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Dangers, data and Darwin: hedge funds face the future

Dangers, data and Darwin: hedge funds face the future

  • 16Apr 18
  • Andrew McCaffery Global Head of Client-Driven and Multi-Manager Solutions

Under pressure from innovation, demanding clients and Old Father Time, hedge funds face their fair share of challenges. A rapidly evolving environment will spell the end for those who fail to keep pace. But in a Darwinian industry, those who innovate and adapt will ultimately benefit – and so will their clients.

In a new report, the Alternative Investment Management Association (AIMA) explores these challenges. It also outlines a vision of the industry’s future – one that welcomes the challenge of change.

In recent years, innovative approaches have transformed the investment landscape. Rather than the traditional split between alpha and beta, hedge funds now also have to contend with ‘smart beta’ and ‘alternative beta’ – rules-based approaches that created a more complex market environment. This makes hedge funds’ main job – extracting alpha – significantly harder.

Technological disruption

Like so many other industries, hedge funds are also contending with technological disruption. Artificial intelligence and machine learning are set to play a growing role in the investment management. Smart-beta strategies, for example, are increasingly harnessing artificial intelligence to create more sophisticated offerings.

There’s also the prospect of the technology giants who own the world’s largest data sets – like Google and Amazon – moving into fund management. To hold their own, hedge funds have to rely on data and machine learning to drive their investment decisions.

Then there’s the challenge of recruiting the right people. Traditionally, hedge funds have recruited from business schools. Today, they need to compete with Silicon Valley for talent. With ‘big data’ playing an increasingly important role, hedge funds need individuals who can to gather it, clean it up and analyse it – in short, the brightest quantitative minds.

Nowadays, hedge-fund managers can’t lurk behind their curtains like the Wizard of Oz.

Hedge funds also face growing demands from their clients. Fees and performance have been put under a great deal of scrutiny in recent years, and clients are much more sophisticated and informed. Nowadays, hedge-fund managers can’t lurk behind their curtains like the Wizard of Oz. Their mystique has been torn away, and investors are not prepared to accept unjustifiable costs or excuses for poor performance.

Environmental, social and governance (ESG) concerns are also growing in prominence. That presents an additional performance hurdle for hedge funds by narrowing their potential universe.

And then there’s time itself. The industry may be relatively young, but its leaders are ageing. Succession is now a serious concern for many hedge funds. Until recently, institutional investors looked at ‘key man risk’ as the chances of a manager leaving or falling under a bus. Now, with many hedge-fund managers in their sixties, the industry has to take the risks of retirement or death by natural causes more seriously.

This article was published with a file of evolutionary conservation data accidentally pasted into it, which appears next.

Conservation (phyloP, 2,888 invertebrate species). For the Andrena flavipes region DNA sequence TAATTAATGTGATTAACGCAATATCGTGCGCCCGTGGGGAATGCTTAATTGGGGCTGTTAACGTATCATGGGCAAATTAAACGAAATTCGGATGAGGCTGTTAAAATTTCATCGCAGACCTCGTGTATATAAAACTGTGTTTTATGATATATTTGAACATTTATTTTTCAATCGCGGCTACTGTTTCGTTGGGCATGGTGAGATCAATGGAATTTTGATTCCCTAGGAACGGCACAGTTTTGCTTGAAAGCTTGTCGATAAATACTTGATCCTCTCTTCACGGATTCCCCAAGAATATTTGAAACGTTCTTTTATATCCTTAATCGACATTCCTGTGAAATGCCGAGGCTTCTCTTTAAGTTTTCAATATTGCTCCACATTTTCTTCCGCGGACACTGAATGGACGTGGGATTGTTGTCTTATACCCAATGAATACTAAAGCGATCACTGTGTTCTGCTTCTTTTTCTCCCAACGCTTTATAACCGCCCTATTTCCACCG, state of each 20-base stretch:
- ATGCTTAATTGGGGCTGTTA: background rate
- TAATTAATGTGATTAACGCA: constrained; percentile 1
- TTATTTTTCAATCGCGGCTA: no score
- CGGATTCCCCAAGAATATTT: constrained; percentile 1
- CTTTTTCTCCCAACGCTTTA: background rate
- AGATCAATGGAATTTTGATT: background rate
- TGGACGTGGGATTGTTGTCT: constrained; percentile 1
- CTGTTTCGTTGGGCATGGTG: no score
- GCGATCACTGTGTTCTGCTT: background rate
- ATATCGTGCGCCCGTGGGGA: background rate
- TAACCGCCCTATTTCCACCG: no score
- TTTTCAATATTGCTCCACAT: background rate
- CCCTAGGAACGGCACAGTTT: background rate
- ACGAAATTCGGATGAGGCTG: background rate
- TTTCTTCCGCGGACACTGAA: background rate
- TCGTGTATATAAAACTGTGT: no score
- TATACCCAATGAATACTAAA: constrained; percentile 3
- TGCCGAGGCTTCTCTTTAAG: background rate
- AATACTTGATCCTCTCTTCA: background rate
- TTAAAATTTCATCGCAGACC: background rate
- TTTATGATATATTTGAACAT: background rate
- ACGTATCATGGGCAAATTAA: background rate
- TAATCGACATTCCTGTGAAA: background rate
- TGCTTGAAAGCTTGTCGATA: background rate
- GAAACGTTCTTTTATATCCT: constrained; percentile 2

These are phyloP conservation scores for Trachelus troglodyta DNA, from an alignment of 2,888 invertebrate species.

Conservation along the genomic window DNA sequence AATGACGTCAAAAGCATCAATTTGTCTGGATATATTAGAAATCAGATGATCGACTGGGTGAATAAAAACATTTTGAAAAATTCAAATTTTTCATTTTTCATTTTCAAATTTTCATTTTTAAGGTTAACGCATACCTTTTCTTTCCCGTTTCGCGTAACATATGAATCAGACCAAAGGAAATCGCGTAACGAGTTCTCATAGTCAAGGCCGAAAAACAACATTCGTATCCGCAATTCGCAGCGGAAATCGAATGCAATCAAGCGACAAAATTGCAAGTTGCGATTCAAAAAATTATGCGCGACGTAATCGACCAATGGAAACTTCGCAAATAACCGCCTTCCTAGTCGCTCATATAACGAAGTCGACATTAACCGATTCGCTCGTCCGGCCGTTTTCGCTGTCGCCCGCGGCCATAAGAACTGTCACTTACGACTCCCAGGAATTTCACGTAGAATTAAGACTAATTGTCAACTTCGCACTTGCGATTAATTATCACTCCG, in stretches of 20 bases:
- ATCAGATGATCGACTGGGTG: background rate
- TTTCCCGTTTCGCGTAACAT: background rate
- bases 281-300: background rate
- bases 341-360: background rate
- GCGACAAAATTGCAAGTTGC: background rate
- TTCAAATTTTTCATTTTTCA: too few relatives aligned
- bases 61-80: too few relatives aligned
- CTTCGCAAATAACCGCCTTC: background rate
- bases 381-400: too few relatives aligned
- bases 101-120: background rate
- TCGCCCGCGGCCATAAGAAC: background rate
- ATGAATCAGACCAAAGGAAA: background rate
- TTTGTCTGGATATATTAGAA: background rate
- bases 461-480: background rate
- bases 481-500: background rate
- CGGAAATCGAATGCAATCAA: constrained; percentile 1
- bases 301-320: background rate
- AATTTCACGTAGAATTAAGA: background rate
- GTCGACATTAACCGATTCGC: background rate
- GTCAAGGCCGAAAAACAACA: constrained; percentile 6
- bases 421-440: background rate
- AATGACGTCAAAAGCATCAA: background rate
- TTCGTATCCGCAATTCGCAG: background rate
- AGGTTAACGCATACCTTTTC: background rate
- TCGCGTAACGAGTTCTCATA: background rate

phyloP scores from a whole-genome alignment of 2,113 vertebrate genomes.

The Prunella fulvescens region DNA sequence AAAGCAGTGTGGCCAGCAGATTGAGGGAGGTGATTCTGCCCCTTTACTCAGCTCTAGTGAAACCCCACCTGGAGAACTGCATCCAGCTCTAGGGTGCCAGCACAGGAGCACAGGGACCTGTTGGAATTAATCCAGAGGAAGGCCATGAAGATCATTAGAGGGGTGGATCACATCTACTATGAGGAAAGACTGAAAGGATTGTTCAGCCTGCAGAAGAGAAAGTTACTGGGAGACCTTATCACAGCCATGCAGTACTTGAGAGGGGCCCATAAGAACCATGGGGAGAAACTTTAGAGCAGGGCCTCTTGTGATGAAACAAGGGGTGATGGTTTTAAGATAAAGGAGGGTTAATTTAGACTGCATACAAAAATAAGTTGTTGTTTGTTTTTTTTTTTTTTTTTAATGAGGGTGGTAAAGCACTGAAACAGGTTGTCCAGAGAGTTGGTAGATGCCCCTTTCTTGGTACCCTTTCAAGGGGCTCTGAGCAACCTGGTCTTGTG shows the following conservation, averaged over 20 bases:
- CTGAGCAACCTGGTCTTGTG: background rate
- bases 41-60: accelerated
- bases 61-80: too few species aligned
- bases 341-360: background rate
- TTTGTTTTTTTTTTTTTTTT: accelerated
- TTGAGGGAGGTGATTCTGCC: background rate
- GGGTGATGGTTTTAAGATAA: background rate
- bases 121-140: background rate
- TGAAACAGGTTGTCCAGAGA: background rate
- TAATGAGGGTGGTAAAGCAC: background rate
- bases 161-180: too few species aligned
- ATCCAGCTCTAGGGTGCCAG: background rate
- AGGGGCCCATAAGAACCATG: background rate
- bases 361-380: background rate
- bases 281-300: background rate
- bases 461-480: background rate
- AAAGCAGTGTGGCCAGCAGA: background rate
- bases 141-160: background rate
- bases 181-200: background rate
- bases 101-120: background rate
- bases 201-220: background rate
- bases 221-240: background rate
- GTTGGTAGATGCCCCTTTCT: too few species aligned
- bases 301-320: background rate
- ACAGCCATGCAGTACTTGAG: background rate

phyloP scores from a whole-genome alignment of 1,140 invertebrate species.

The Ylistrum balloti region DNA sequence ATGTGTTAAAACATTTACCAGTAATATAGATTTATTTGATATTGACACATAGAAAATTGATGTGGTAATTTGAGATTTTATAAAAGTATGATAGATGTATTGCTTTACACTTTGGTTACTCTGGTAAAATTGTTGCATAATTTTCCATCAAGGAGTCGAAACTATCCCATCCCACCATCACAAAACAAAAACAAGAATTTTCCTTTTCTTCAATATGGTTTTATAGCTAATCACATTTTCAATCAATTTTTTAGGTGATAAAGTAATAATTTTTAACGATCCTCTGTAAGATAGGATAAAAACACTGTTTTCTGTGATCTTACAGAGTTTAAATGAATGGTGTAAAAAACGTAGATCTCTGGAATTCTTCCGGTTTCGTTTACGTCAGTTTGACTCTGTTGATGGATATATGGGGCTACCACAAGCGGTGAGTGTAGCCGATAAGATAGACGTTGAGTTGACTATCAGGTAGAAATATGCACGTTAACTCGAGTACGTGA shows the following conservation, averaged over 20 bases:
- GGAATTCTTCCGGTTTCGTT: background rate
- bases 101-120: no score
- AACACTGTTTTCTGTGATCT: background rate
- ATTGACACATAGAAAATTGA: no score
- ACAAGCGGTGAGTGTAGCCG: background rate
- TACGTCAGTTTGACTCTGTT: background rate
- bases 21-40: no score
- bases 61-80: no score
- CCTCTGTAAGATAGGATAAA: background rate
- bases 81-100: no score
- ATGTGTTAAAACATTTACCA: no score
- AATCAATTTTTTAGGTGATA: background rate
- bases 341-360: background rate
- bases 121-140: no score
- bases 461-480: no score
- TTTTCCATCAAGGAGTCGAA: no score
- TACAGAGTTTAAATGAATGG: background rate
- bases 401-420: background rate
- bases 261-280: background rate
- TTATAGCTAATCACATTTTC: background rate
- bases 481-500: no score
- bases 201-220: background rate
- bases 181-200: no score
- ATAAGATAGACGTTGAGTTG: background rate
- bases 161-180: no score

So is all of this bad news? Absolutely not.

The hedge-fund industry has always been fiercely Darwinian, and these increased pressures will simply hasten the evolutionary process.

It would be wrong to say that hedge-fund managers should have nothing to fear, because they should always fear failing to deliver for their clients. But all of these challenges offer opportunities for those who with the adaptability and skill to embrace them.

For the foreseeable future, technology will be an enhancement, not an enemy. As the AIMA report argues, machine learning and artificial intelligence will be used to inform decision-making rather than replace it.

The growing voice of the client should be welcomed too. Hedge-fund firms need to innovate constantly to provide solutions that meet clients’ needs at an appropriate cost. But they will also benefit from a closer alignment of their interests with those of their clients – as through co-investment, where clients and hedge funds pursue high-conviction strategies in tandem.

It is easy to think of ESG considerations as a constraint on investing. But they can be an opportunity. ESG should be seen as a set of consideration that can be used in different ways as an investment risk management tool. It can be a lens through which clients analyse their underlying investments to improve returns and understand their impact on the wider world. This trend isn’t going to go away and the hedge funds that embrace it will prosper.

When it comes to succession, technological disruption may actually provide a solution. As ‘star’ managers are replaced by broader, more data-focused teams, the reliance on any one individual will decline. That should provide welcome stability for strategies – and reassurance for investors.

In the long run, what’s good for investors is good for the industry. If the field becomes less crowded, then so be it; Mayfair property prices will do all right. Those firms that adapt to clients’ needs and embrace technological change will thrive. The challenge of the new may be daunting – but it’s ultimately positive for the only people that matter: the clients.





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